I received a Master of Science degree in Ecology from Colorado State University in 2004, a Bachelor of Science degree in Geology and Environmental Studies from Tufts University in 1998, and have over eight years worth of professional research experience in variety of environmental science disciplines.For the past three years, I have worked for the federal government as a Hydrologic Technician with the Natural Resources Conservation Service – Snow Survey Program.My job responsibilities include conducting field maintenance and data collection throughout the year as well as providing data entry, database management, and snowpack measurement documentation.Prior to this, I spent the five consecutive years actively engaged in wetland ecology, watershed hydrology, and river restoration projects for a variety of other federal agencies, including: the National Park Service, the U.S. Forest Service, the U.S. Bureau of Reclamation, and the Environmental Protection Agency. I have also authored a two professional papers; the first having been published in the peer-reviewed journal, Ecological Applications, in 2006 and which addressed ecological and geomorphic floodplain dynamics and the role of 20th century river regulation and exotic riparian vegetation invasions along the lower Green River in Canyonlands National Park, Utah.The second professional paper was published in the peer-reviewed journal, Biological Invasions, in 2011 and featured an investigation into the development of the genetic hybridization of invasive riparian tamarisk species.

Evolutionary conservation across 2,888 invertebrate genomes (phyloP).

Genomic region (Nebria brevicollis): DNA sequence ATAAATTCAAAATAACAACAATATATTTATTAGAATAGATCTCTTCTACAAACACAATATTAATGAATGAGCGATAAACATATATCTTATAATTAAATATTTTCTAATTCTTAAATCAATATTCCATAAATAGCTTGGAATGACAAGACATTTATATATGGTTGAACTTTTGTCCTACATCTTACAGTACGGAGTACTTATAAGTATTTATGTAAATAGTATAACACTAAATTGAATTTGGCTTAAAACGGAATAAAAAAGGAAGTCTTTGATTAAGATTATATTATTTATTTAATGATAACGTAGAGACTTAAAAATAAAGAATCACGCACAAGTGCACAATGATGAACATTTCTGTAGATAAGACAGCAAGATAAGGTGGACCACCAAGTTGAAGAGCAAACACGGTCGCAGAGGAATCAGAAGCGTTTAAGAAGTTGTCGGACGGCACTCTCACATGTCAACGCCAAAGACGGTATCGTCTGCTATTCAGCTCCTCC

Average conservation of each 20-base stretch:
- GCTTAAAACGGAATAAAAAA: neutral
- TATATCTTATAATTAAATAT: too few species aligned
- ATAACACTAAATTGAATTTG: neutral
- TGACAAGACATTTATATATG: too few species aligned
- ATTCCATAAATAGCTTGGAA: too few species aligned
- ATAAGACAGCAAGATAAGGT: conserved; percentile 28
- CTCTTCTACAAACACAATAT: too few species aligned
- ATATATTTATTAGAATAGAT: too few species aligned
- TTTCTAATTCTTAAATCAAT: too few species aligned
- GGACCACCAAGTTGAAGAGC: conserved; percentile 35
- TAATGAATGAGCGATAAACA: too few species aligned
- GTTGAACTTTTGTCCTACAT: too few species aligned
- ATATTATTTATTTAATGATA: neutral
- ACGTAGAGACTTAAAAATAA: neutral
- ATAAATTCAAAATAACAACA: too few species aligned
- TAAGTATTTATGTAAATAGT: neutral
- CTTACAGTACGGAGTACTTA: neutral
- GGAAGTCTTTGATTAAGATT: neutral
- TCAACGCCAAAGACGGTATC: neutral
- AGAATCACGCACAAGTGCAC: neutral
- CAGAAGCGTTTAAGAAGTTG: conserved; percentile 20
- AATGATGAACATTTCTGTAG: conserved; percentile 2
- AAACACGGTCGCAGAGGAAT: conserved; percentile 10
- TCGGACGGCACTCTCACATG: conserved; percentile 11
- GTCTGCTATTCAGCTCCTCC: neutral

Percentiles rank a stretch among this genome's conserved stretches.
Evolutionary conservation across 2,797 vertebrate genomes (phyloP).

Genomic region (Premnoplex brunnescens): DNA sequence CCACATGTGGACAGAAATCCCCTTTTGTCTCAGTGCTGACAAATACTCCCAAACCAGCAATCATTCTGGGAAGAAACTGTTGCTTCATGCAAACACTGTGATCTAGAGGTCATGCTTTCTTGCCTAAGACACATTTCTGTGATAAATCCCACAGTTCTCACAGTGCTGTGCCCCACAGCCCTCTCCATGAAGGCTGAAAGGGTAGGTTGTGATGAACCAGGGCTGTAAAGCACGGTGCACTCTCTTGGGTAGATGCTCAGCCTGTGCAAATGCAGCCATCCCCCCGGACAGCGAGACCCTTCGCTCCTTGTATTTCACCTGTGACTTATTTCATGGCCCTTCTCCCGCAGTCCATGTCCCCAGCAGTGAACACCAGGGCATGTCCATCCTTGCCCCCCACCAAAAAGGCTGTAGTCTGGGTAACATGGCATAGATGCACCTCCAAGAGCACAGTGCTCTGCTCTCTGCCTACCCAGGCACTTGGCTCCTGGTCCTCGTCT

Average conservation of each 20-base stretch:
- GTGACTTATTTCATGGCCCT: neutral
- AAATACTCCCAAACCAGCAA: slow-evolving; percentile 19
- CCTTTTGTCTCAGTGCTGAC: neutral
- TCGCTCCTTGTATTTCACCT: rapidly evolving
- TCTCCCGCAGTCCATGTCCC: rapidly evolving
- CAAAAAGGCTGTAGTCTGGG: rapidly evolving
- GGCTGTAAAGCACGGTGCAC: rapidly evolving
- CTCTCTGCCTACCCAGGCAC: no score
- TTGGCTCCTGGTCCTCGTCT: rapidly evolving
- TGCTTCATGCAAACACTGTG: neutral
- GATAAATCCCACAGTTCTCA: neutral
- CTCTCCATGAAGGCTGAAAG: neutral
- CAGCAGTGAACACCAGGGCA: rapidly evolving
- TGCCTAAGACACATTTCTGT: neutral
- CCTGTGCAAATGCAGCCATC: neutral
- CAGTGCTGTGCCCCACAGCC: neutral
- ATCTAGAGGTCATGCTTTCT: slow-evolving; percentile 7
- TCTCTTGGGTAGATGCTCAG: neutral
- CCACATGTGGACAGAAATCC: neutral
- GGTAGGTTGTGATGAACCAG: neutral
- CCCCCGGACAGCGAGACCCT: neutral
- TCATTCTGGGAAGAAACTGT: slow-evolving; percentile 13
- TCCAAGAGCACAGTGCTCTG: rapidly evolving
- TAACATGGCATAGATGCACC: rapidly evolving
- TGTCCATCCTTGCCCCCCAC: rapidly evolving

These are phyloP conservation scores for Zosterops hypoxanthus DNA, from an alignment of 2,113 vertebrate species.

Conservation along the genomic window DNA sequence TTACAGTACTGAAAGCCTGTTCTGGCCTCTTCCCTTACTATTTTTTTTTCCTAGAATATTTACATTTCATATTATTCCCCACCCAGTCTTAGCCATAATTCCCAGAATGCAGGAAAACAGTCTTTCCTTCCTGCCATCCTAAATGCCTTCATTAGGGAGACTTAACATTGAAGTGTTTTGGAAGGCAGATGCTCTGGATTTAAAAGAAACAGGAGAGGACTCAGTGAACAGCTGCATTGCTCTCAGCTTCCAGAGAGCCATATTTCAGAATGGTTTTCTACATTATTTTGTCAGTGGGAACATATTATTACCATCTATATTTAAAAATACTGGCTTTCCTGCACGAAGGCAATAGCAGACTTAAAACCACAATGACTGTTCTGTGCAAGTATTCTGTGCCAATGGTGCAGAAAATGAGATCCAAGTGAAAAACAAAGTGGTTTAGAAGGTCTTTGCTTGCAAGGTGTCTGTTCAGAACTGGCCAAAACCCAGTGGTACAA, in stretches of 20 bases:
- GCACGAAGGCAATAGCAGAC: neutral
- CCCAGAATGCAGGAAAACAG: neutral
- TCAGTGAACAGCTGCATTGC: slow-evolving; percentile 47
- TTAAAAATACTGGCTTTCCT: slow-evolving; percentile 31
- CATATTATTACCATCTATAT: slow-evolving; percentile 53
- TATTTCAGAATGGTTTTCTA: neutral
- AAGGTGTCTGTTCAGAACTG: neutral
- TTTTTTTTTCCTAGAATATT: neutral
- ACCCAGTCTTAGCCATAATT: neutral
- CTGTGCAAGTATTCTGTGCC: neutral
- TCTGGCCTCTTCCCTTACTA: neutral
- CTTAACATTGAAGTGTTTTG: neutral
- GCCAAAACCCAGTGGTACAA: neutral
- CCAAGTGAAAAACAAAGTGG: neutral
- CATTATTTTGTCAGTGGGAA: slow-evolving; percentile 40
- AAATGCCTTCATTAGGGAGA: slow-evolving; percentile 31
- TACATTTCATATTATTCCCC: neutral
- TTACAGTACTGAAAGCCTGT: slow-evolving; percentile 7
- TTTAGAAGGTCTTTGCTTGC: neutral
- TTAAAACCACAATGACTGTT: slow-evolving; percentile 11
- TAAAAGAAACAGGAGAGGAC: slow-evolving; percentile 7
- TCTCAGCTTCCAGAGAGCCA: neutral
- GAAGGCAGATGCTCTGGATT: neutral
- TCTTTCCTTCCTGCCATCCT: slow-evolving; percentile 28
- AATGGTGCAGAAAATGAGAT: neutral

Investigated the impacts of exotic woody riparian plant invasions (Tamarisk and Russian Olive) on physical stream processes in Canyon de Chelly National Monument.Contributions made to this river restoration project included reconstructing the chronology of floodplain invasion during the 20th century using tree-ring analyses and developing stratigraphic cross-sections that detail the patterns and processes of channel change as the establishment of woody invasive species progressed over the past century.
Sep 2008 - Oct 2011
This position is located at the Snow Survey Data Collection Office of the NRCS Idaho State Office in Boise, Idaho, as member of the Resource Assessment Staff under the supervision of the Data Collection Officer.Primary job responsibilities include effectively serving as the hydrologic technician for the Idaho NRCS – Snow Survey Program, conducting field maintenance and data collection throughout the year, and providing data entry, database management, and snowpack measurement documentation.Duties are performed throughout the Snow Survey Data Collection Office's region of responsibility of mountain snowpack measurement and water supply forecasting for the entire state of Idaho, western Wyoming, northern Nevada, and eastern Washington.
MAJOR DUTIES INCLUDE THE FOLLOWING ACTIVITIES: